The Turing Game is now available to the public free of charge via an Internet-based virtual community at http://www.cc.gatech.edu/elc/turing/. It runs on any computer with Windows 95, 98 or NT 4.0. You must register to play online at any of the scheduled game times.
Eventually as interest increases, players will be able to log on and play at any time. Interest seems high; more than 1,200 people -- ranging in age from 18 to 89 -- in six continents registered to participate within the first month of the game's posting on the Web on July 21, 1999.
"Participants report being both amused and enlightened, seeing themselves and others in new ways," Berman said.
Prospective players are warned that what they say is immediately posted on the Web site -- people are identified by their online names -- and may be used in Berman's study.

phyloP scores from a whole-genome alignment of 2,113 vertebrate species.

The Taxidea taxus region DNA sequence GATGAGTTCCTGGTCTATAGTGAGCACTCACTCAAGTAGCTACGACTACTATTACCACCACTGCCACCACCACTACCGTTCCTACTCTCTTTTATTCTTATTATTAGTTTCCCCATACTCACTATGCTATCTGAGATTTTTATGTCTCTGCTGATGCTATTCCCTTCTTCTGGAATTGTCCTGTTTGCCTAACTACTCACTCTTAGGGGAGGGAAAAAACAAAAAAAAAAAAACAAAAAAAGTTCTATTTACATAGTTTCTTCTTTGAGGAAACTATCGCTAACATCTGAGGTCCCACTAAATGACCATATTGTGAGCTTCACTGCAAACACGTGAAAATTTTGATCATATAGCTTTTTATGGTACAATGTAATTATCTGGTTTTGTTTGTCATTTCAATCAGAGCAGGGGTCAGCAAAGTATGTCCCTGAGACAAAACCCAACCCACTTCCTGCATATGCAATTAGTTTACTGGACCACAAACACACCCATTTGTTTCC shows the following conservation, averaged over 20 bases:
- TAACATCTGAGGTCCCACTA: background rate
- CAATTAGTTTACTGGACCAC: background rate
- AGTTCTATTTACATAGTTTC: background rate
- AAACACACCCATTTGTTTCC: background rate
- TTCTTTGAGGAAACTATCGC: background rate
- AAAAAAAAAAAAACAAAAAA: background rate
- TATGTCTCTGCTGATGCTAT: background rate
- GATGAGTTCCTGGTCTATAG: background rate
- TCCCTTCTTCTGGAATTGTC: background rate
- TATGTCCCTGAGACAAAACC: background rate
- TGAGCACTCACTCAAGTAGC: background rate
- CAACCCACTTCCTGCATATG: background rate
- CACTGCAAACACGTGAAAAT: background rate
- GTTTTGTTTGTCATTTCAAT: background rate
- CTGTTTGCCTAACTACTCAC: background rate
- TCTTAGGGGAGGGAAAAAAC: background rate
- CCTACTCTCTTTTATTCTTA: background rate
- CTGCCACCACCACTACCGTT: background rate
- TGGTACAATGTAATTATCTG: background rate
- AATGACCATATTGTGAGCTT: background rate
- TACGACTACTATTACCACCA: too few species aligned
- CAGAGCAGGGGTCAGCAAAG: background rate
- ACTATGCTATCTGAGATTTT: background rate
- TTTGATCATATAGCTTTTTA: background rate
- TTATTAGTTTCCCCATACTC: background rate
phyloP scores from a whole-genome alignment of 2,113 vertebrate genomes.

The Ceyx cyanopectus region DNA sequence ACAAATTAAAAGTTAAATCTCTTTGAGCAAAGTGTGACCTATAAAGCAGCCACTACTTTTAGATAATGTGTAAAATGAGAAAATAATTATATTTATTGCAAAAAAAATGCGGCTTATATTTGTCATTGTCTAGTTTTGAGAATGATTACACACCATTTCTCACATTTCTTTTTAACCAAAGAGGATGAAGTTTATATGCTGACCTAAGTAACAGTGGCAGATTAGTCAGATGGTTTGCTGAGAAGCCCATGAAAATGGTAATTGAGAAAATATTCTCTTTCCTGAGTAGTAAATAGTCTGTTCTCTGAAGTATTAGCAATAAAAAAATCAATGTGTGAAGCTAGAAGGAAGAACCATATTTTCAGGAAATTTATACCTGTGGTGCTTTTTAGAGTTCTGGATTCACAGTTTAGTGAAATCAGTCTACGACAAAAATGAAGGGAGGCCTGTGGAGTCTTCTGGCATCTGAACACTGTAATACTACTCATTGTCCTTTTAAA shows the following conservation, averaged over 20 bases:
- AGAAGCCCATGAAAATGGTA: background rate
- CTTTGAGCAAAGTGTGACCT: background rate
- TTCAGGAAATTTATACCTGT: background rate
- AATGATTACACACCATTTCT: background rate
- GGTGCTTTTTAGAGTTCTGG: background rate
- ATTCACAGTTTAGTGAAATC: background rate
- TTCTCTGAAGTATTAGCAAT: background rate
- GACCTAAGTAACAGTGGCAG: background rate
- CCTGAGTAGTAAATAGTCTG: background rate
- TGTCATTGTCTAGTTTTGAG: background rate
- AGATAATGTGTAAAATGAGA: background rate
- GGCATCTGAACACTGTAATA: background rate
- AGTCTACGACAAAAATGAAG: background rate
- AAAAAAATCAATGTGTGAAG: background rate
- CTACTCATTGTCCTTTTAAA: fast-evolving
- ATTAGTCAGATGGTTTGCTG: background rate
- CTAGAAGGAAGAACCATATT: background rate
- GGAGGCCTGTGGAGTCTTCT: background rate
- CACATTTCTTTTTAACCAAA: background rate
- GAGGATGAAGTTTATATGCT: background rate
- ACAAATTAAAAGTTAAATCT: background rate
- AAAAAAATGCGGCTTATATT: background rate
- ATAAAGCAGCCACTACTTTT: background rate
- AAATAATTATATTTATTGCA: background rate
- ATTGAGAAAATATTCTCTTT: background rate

The Turing Game is supported by a grant from Microsoft Research and by the National Science Foundation.
For technical information, contact: 1. Joshua Berman Telephone: 404-786-1698 E-mail: firstname.lastname@example.org 2. Dr. Amy Bruckman Telephone: 404-894-9222 E-mail: email@example.com Georgia Tech Research News and Research Horizons magazine, along with high resolution JPEG images, can be found on the Web at http://www.gtri.gatech.edu/rco.html.
Canada-based Isee3D has finalized an agreement with RealNetworks Inc. for streaming Internet 3D video. The company is now proceeding to complete delivery of its "3D retail kit". The company also announced the launch of its content aggregation portal for September 21. The kit will provide consumers with tools to view live 3D events on the Web and the portal will be a viewing location for sourcing 3D content.